Pressured by the Syrian Government, and assaulted by Turkish forces, can the Kurdish Rojava Project Survive? Senior official in pro-Kurdish administration vows to 'continue to run things as before' despite deal with Damascus.
Ever since it first emerged on the political scene in the early days of the Syrian civil war, the Democratic Union Party (PYD) and its armed wings – the People’s Protection Units (YPG) and Women’s Protection Units (YPJ) – have always claimed to be more than simple political advocates for Syrian Kurds.
After taking control of large swathes of northern Syria following the pullout of Syrian President Bashar al-Assad’s forces in 2012, the Kurds announced their intention to implement a policy of democratic confederalism.
That policy took the form of a decentralised democracy coupled with feminism, secularism and eco-socialism, based on the philosophy of Turkey-born Kurdish leader Abdullah Ocalan, one of the founders of the Kurdistan Workers Party (PKK).
They claimed that Ocalan’s ideas, and their implementation on the ground, could be a model for the region that would transcend divisions on the basis of gender, ethnicity and religion.
On Sunday, that vision received a severe blow. Faced with the prospect of a Turkish assault on the fragile autonomous administration they had established in the northeast, the PYD signed a deal with Damascus that saw Syrian government forces deployed into areas controlled by the group.
Berivan Xalid, the co-chair of the executive council of the Autonomous Administration of North and East Syria, told Middle East Eye that there had been no discussion on how the new agreement would affect the governance of northern Syria.
“Our, and the regime’s objectives, is the protection of Syria’s borders from Turkish invasion and Syria in general – the discussion was only about military affairs,” Xalid said.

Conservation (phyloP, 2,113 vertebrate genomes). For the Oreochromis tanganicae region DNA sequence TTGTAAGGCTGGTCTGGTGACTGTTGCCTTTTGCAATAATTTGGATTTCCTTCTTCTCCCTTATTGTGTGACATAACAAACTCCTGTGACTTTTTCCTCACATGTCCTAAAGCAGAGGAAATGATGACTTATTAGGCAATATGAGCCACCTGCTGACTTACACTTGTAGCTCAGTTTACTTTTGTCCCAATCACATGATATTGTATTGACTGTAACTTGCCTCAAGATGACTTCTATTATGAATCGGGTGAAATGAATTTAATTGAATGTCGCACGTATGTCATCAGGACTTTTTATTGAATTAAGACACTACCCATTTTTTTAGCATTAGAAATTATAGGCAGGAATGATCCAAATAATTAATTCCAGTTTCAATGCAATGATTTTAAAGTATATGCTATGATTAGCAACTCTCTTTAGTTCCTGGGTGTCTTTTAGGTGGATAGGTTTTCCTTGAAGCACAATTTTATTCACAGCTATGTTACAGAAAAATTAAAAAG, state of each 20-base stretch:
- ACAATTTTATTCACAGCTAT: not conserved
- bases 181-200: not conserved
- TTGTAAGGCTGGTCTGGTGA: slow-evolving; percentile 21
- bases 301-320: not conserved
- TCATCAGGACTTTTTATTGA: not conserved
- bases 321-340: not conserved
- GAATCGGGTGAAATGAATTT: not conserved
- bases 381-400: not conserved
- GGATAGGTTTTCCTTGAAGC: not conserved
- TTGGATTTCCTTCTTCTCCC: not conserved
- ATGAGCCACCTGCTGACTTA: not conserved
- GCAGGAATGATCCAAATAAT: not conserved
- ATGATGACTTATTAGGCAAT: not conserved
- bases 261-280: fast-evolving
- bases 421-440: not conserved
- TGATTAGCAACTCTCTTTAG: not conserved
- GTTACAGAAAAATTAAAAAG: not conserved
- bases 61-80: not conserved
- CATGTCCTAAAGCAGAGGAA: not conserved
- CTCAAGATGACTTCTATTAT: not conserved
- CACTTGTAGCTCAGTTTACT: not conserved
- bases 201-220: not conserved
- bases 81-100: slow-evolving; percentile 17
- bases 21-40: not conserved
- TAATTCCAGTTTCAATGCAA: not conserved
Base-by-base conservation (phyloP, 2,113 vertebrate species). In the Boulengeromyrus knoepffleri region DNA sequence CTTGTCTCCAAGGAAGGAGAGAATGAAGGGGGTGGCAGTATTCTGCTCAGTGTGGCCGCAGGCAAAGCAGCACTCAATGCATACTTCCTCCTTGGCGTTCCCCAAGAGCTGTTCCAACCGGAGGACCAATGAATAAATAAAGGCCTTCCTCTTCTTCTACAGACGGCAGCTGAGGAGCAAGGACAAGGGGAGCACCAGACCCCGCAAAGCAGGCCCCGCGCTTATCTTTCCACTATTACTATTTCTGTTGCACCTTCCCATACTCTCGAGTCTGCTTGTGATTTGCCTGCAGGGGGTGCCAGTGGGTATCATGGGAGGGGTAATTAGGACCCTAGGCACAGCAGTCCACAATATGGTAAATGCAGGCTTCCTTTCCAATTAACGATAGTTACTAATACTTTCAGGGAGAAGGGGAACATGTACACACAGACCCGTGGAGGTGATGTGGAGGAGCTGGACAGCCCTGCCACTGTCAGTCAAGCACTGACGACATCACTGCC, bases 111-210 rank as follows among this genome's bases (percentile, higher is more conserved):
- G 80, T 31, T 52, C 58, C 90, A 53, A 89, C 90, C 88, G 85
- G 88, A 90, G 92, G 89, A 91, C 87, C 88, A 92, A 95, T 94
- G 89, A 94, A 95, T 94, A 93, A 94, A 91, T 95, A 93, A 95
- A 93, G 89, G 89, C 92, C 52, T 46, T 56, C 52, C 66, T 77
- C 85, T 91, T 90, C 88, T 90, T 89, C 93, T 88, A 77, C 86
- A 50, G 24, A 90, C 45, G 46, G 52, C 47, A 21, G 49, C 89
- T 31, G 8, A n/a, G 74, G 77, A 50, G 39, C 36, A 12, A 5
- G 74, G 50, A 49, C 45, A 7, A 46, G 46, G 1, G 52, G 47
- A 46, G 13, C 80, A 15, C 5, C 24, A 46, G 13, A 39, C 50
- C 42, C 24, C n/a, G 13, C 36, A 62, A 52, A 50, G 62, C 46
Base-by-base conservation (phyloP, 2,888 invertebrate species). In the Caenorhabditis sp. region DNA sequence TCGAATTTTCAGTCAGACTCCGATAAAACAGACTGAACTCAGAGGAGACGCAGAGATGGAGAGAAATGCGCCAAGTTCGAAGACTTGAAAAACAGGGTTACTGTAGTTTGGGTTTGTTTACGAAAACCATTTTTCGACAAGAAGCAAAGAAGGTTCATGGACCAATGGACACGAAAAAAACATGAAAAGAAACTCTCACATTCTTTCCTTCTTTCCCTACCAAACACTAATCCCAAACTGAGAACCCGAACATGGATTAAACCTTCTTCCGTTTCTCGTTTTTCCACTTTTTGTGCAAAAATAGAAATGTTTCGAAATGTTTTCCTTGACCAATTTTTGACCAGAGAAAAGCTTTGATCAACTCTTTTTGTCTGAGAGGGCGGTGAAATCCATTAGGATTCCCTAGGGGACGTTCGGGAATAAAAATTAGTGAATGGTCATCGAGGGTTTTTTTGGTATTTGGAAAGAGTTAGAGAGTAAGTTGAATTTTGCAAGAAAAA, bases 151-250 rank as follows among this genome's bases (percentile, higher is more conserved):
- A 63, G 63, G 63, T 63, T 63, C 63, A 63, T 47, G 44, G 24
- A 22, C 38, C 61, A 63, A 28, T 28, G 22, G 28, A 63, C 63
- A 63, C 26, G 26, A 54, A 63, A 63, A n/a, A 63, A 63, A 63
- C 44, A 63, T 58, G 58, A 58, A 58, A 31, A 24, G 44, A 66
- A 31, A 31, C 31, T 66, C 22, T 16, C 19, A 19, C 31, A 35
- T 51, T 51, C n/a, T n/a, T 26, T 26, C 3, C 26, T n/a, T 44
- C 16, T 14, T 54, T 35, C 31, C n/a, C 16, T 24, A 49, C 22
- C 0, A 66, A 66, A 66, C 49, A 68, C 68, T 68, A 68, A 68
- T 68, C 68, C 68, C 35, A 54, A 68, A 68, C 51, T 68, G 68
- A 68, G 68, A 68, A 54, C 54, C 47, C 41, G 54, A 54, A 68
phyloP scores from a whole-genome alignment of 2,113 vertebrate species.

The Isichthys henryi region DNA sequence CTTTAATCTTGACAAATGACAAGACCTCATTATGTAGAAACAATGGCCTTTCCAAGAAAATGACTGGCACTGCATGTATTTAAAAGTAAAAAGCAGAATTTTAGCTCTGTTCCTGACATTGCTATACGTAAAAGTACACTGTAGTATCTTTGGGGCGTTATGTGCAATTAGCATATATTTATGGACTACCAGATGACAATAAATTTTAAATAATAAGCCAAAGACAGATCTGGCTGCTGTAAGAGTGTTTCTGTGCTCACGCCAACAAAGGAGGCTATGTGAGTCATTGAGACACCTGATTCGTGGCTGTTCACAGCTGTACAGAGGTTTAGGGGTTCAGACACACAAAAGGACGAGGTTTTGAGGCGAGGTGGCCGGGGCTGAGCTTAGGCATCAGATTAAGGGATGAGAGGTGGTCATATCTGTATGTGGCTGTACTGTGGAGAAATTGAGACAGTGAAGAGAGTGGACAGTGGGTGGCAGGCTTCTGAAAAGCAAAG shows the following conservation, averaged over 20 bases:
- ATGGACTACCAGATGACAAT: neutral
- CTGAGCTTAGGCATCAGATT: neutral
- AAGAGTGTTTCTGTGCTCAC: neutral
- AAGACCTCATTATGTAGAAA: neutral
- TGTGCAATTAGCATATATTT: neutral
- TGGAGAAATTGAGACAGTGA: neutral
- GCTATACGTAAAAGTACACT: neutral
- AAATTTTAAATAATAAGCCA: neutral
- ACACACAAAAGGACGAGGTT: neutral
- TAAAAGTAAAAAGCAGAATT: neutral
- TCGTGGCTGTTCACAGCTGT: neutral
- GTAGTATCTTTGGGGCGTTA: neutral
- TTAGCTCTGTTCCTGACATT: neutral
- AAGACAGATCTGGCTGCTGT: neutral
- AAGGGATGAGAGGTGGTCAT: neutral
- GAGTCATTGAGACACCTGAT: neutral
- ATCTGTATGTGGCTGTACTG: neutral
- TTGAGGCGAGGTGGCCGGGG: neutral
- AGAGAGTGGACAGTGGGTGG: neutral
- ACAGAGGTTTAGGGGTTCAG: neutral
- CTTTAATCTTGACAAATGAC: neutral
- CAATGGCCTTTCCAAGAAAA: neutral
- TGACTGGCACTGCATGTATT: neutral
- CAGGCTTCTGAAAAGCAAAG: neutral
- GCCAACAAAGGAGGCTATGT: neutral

“We as the Autonomous Administration will continue to run things as before, even under bombardments. And we’ll see if in the coming days more talks will take place.”
Significant gains for Assad
However, others see little option for Rojava – the Kurdish name for the region, meaning “West”, as in the western region of Kurdistan – now that it is squeezed between a hostile Turkey and a Syrian government eager to recapture all the land it had lost since 2011.
Syria analyst Danny Makki said the new deal would hand over significant amounts of northern Syria back to Damascus, including “energy sources, military airports, administrative buildings and border areas”.
“In addition to the cities of Kobane and Manbij, Assad will also get large parts of Raqqa and be allowed to use SDF territory freely until a larger comprehensive accord is reached,” he told MEE.
“All in all, it has given Damascus more land in one day that it was able to capture in years of fighting.”
A new kind of politics?
The PKK, originally founded in 1978 by Kurds in Turkey, had originally adhered to a hardline Marxist-Leninist ideology sympathetic to the Soviet Union and Cuba.